Sitecore Symposium and MVP Summit 2018

I’ve just returned from the Sitecore Symposium 2018 in Orlando, FL. It’s been two years since I attended the last one (in New Orleans). My, how it’s grown! There were more than 3000 attendees at Disney’s Swan and Dolphin, with breakout sessions divided into 5 different tracks, ranging from marketing, to technology, to getting started with the platform. It was an intense 3 days of sessions and networking.

There’s so much to talk about, I think I’ll need to break it up into a series of posts over the next few weeks. But I’ll start with how thankful I am to have attended the MVP Summit in the day and half after the closing Symposium keynote.


This was my first year as a Sitecore Commerce MVP, so I’d never been to the MVP Summit. I’d heard great things about it from lots of other MVPs. It’s an opportunity for Sitecore insiders to share upcoming preview releases and talk candidly with community leaders about what’s coming next. It’s also a chance for MVPs to provide face-to-face feedback to Sitecore employees about what’s working well and what can be improved. And it’s naturally a time for MVPs to network with each other.

Part of what makes the MVP Summit work is that it has a smaller number of attendees — about 300 — but a wide diversity of backgrounds. There were MVPs from around the world, some from implementation partners, some from Sitecore’s customers, and some from makes of tools and extensions that work with Sitecore. Many of these were names I recognized from their blog articles, Slack chats, or forum posts. It was great to finally match faces with the names.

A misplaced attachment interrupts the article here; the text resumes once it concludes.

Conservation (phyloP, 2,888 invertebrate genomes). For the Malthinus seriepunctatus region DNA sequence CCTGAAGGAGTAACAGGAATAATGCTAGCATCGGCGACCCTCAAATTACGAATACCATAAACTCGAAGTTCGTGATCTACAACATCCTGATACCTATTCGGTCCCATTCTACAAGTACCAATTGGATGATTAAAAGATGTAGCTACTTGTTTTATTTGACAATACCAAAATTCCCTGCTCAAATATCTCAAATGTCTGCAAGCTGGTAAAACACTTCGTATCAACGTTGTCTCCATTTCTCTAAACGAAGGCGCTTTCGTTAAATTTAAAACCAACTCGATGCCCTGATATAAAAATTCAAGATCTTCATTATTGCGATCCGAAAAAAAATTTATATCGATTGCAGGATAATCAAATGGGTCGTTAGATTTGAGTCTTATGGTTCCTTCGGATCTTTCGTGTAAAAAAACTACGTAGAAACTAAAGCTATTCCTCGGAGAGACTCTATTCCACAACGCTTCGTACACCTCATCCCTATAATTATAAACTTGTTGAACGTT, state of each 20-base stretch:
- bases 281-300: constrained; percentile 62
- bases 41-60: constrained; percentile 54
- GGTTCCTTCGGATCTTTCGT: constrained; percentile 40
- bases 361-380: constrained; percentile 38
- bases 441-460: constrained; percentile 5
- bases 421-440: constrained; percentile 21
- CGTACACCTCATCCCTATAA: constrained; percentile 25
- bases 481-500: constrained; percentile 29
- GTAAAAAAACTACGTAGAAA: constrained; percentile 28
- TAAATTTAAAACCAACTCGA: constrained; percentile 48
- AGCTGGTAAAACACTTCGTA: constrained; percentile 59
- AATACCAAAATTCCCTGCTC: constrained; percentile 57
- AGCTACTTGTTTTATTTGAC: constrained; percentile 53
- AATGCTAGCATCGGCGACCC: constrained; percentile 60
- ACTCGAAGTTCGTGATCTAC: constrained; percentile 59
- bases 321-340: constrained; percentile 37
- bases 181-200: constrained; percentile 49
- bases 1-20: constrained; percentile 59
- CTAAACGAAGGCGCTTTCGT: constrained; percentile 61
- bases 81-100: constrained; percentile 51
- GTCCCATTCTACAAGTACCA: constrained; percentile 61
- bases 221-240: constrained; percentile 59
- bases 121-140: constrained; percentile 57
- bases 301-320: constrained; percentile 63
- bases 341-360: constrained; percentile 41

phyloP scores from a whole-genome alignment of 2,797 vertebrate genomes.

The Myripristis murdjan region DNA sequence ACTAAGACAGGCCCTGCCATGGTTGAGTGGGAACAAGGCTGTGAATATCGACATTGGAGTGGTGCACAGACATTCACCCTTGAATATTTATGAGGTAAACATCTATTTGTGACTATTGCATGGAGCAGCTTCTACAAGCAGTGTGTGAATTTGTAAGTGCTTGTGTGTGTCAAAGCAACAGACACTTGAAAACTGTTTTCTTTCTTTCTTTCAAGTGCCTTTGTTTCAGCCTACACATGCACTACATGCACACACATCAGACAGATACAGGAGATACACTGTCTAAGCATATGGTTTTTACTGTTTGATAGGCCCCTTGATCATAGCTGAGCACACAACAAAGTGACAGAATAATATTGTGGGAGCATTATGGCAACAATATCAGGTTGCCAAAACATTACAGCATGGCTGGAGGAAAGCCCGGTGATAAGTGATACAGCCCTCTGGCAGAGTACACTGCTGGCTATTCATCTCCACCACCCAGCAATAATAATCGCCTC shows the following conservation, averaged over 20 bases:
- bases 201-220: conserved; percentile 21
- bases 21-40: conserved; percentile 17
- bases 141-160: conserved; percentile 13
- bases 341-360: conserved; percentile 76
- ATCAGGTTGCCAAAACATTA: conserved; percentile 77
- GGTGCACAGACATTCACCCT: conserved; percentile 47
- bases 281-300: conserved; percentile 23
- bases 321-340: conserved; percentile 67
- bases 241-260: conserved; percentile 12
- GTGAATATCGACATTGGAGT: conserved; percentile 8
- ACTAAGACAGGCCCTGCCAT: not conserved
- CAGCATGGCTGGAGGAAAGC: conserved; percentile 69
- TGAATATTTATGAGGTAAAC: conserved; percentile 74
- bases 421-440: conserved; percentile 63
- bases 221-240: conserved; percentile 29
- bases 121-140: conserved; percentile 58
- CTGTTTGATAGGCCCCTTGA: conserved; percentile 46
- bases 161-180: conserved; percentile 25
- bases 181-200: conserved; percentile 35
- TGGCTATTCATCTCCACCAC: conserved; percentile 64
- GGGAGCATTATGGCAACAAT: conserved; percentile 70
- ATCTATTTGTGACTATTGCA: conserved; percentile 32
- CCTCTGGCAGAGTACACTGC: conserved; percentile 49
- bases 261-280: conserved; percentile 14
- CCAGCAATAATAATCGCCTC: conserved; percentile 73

Another part of what makes the Summit work is that there’s a huge diversity of topics covered, from Commerce (my focus at the moment) to developer tools, to strategy, to documentation, to the operation of the Sitecore MVP program itself. Some of the best sessions and conversations I participated in were the ones I hadn’t planned on attending.

Finally, there’s a diversity of formats, from presentations, to Q&A sessions, roundtables, and even a “special event” where MVPs can just hang out together and swap stories. Symposium itself tends to either be large presentations or the scrum within the booths at the partner pavilion. So it was nice to have sessions that were less formal and less pressured — I certainly got more out of it than I anticipated. And that’s despite my expectations having been raised by several other MVPs.

So now my task is to figure out how to stay in the club next year!